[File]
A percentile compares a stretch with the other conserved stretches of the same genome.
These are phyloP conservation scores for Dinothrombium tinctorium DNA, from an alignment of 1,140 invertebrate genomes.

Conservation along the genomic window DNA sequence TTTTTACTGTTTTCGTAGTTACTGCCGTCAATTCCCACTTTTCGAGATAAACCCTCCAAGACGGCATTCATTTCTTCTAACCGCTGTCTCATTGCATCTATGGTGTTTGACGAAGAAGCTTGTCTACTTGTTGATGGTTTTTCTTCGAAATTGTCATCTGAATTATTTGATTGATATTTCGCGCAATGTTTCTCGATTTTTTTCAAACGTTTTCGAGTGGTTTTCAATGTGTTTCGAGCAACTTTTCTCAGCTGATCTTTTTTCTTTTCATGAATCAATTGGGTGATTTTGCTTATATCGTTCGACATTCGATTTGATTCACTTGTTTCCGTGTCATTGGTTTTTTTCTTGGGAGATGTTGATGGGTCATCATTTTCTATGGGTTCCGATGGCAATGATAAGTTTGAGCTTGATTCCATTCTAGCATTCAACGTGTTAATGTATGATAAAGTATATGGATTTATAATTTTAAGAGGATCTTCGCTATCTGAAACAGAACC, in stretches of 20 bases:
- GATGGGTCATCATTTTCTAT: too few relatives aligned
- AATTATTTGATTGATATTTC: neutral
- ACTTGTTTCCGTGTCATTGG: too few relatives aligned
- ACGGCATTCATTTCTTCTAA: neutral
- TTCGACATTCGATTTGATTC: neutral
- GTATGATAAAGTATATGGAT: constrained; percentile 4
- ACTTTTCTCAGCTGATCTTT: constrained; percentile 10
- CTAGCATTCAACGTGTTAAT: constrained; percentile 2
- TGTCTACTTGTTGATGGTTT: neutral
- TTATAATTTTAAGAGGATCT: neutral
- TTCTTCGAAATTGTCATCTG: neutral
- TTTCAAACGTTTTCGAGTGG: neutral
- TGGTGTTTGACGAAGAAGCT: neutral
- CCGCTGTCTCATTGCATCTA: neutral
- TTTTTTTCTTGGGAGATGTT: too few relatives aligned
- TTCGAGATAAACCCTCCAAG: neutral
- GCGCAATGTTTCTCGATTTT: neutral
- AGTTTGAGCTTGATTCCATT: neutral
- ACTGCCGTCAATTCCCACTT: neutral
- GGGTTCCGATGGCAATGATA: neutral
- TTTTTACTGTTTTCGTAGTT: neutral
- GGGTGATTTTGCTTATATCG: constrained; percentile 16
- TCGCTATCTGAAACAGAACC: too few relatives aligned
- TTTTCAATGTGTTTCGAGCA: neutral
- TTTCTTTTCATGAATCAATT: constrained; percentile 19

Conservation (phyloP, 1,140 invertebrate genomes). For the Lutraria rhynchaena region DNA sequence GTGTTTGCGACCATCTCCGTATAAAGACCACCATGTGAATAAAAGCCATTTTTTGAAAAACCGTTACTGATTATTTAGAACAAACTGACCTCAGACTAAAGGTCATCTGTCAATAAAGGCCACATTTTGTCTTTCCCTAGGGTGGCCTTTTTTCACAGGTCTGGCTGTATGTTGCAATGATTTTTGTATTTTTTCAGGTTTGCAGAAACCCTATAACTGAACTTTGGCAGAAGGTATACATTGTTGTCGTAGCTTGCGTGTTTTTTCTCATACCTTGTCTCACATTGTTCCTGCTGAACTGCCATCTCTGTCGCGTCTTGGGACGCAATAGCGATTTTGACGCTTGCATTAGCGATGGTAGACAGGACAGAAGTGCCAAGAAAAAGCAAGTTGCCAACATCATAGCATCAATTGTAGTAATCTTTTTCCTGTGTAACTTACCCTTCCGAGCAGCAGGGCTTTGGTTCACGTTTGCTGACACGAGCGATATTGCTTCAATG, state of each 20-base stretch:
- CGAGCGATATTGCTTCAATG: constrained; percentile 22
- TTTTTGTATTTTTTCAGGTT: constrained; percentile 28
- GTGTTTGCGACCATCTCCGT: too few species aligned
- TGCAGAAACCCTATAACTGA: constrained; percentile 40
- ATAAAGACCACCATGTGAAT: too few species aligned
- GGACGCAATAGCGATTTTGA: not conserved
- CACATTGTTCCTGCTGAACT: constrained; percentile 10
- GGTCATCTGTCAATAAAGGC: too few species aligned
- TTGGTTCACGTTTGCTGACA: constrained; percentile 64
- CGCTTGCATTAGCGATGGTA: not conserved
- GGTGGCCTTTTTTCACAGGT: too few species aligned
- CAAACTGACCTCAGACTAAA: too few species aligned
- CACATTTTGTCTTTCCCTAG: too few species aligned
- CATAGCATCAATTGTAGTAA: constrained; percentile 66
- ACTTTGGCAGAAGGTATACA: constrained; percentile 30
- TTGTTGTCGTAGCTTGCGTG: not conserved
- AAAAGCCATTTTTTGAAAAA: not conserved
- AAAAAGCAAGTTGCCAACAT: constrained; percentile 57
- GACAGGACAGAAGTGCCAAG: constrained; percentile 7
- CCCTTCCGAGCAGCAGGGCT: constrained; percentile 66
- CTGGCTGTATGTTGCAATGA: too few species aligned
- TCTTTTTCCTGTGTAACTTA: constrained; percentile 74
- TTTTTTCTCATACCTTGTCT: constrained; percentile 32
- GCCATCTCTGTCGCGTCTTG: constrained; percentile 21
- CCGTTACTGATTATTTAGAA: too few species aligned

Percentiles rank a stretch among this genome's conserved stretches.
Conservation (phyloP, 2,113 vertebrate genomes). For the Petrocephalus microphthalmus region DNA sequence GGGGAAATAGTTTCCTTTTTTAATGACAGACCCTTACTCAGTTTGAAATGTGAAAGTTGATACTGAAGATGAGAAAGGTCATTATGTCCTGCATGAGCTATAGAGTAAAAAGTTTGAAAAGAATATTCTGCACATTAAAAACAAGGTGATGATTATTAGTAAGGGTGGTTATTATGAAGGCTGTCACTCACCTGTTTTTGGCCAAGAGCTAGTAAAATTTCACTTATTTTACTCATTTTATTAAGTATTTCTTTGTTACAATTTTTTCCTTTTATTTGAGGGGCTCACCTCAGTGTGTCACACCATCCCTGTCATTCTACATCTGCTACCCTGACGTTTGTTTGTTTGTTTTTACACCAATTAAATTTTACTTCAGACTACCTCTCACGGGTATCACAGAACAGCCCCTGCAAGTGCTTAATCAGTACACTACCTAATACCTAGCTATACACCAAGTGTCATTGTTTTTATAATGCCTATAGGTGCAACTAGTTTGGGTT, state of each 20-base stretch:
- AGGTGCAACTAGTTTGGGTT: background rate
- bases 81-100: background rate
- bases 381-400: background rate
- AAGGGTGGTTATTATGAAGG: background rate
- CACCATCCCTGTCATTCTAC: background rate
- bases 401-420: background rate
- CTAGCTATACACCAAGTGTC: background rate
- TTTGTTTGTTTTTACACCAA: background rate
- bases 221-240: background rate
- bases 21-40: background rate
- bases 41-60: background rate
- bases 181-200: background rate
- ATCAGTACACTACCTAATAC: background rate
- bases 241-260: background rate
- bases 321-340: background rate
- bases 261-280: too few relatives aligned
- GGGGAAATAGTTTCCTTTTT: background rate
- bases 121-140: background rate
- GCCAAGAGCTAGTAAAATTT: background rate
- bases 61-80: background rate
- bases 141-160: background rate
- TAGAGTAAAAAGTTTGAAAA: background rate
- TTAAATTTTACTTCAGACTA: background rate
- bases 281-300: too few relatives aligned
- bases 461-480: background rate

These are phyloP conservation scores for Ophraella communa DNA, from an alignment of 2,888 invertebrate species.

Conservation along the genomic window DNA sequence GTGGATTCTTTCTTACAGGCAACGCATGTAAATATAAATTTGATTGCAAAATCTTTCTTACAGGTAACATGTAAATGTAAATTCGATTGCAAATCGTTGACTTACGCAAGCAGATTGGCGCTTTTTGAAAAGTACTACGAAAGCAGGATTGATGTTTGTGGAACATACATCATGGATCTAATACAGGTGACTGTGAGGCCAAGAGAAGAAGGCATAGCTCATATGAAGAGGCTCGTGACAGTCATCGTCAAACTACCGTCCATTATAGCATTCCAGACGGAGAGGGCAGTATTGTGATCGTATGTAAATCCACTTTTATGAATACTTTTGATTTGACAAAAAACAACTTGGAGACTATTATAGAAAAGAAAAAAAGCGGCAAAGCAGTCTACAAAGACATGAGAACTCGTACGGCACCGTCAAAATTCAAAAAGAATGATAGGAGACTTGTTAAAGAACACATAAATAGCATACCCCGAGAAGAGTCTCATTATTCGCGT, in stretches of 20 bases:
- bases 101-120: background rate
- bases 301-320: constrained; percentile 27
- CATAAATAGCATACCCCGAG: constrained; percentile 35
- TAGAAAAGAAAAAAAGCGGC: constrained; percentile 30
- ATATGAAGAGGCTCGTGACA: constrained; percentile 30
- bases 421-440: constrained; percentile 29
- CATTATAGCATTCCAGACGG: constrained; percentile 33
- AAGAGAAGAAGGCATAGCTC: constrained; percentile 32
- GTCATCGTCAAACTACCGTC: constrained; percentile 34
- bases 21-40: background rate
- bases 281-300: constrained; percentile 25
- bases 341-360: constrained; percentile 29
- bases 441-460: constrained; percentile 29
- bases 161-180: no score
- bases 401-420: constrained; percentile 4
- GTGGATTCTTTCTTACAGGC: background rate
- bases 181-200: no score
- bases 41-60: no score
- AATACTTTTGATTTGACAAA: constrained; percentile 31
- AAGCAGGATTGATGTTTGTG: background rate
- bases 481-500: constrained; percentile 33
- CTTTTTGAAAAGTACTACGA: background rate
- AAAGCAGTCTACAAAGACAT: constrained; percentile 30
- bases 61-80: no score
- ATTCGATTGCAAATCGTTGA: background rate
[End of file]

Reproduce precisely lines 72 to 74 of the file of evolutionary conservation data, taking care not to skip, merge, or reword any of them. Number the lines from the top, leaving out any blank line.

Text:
- bases 261-280: too few relatives aligned
- GGGGAAATAGTTTCCTTTTT: background rate
- bases 121-140: background rate